Monday, February 20, 2012

My first month with Kanban

Just before the Christmas break, I took over an existing project that was approaching a major milestone. It's a great project: a small team, working with a high profile client to build a modular MS Surface application that ships a new release every few months.

You would think that taking over a project in the late stages of development would be a bad thing, however it's been fairly positive experience. Although the project suffered in the beginning as our bandwidth was reduced while I was ramping up, the opportunity to introduce a fresh set of eyes with a different perspective has allowed the team to innovate and challenge their assumptions (I’d like to think it’s been for the better).

One initiative that I felt that the project needed was some form of Agile methodology.  Although we had a set of high level stories that we knew had to be implemented, there was no breakdown of the tasks or ability to gauge progress. Despite this obvious need, I knew Agile was going to be a tough sell: the project has a highly dynamic, fast pace environment where requirements and tasks change daily. Adopting a full-on Agile agile process seemed too formal. I might be able to establish a backlog, maybe some task estimates -- but trying to establish planned iterations with client involvement? Not a chance. Besides, I'd likely wind up losing a good chunk of my day managing the status of tasks and justifying burn down charts to management.

This was a great opportunity to try something new. I had heard about Kanban before, but didn't understand it enough to put it into practice. I found this great eBook (free) that explains Kanban by outlining the differences between Scrum and Kanban. I highly, highly recommend. Download it now.

The following is an account of how we put Kanban in place…

Kanban in a nutshell

Kanban is a very lean process methodology that is based on a subset of agile/scrum. Whereas Scrum comes with rules about how to work with iterations and stories, Kanban comes with nearly no rules at all. In fact, you often have to add your own rules to Kanban in order to align it to your project/organization.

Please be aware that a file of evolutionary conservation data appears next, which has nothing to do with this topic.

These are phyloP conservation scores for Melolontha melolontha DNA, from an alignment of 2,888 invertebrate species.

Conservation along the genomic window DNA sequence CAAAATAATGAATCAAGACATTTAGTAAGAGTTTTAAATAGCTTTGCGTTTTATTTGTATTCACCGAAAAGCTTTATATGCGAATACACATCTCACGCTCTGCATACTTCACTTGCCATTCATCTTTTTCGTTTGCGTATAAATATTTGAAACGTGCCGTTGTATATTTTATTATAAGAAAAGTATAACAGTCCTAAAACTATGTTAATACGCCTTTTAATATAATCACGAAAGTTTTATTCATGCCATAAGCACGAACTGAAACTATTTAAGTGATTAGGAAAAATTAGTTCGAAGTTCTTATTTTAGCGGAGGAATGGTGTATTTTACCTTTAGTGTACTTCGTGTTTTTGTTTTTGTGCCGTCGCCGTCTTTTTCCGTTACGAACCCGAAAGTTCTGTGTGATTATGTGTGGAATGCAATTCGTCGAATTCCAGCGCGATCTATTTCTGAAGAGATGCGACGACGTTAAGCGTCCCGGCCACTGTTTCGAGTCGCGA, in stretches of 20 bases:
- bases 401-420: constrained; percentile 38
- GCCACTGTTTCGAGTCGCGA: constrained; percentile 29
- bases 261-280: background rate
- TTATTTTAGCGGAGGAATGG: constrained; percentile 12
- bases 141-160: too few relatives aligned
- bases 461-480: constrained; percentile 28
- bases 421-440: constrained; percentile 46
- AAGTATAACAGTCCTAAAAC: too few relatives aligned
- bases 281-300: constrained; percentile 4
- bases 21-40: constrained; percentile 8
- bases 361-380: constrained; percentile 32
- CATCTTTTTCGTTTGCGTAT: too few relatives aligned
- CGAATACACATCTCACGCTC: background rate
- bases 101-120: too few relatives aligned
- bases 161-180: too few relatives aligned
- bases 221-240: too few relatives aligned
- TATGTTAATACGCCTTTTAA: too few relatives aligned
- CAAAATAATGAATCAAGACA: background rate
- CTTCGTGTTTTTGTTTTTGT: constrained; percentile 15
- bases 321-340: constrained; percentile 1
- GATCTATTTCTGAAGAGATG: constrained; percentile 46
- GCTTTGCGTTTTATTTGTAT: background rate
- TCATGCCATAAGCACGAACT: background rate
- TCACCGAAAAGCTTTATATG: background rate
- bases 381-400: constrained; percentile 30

At a high level, Kanban is all about visualizing the work as a workflow on a "Kanban board". User stories are often depicted using sticky-notes, and they travel through the workflow on the board. Although you could easily do the same thing with Scrum, the key difference is that a scrum board would be reset at the end of the iteration. Kanban doesn't have the concept of iterations, so the board is the project.

Visualizing our Workflow

Before we could dive into realizing our project in a sticky-note form, we collaborated a bit to determine what our development workflow would look like. Although our process utilizes graphic designers from time to time, we decided to limit the scope of our Kanban board to the development pipeline only.

As mentioned previously, our process for this project isn’t very well defined. The majority of our work is based on a SharePoint list that our client has access to, and we log defects and work items there. Each day, we pull things from the list and work on them until we reach a deadline for a release or have completed all tasks to the best of our ability. It’s not the best system, but it’s just enough to work. The team decided that the best place to start with our Kanban workflow was in the middle where we were most involved, so we’d have two columns to represent the development tasks:

  • In progress: Items that the team is actively working on.
  • Done: Items that the team has completed development and are ready for testing.

Of course, our process doesn’t end once development is complete. From here, we package up a release and deploy it to a local Surface device in the office where other members of the team can see our progress. The team decided that we should do this more frequently and with some consistency, so we added another column for this:

  • Surface: Items that have been deployed to a local surface machine for verification. If we identify problems with any of these features, they go back to the beginning of our process.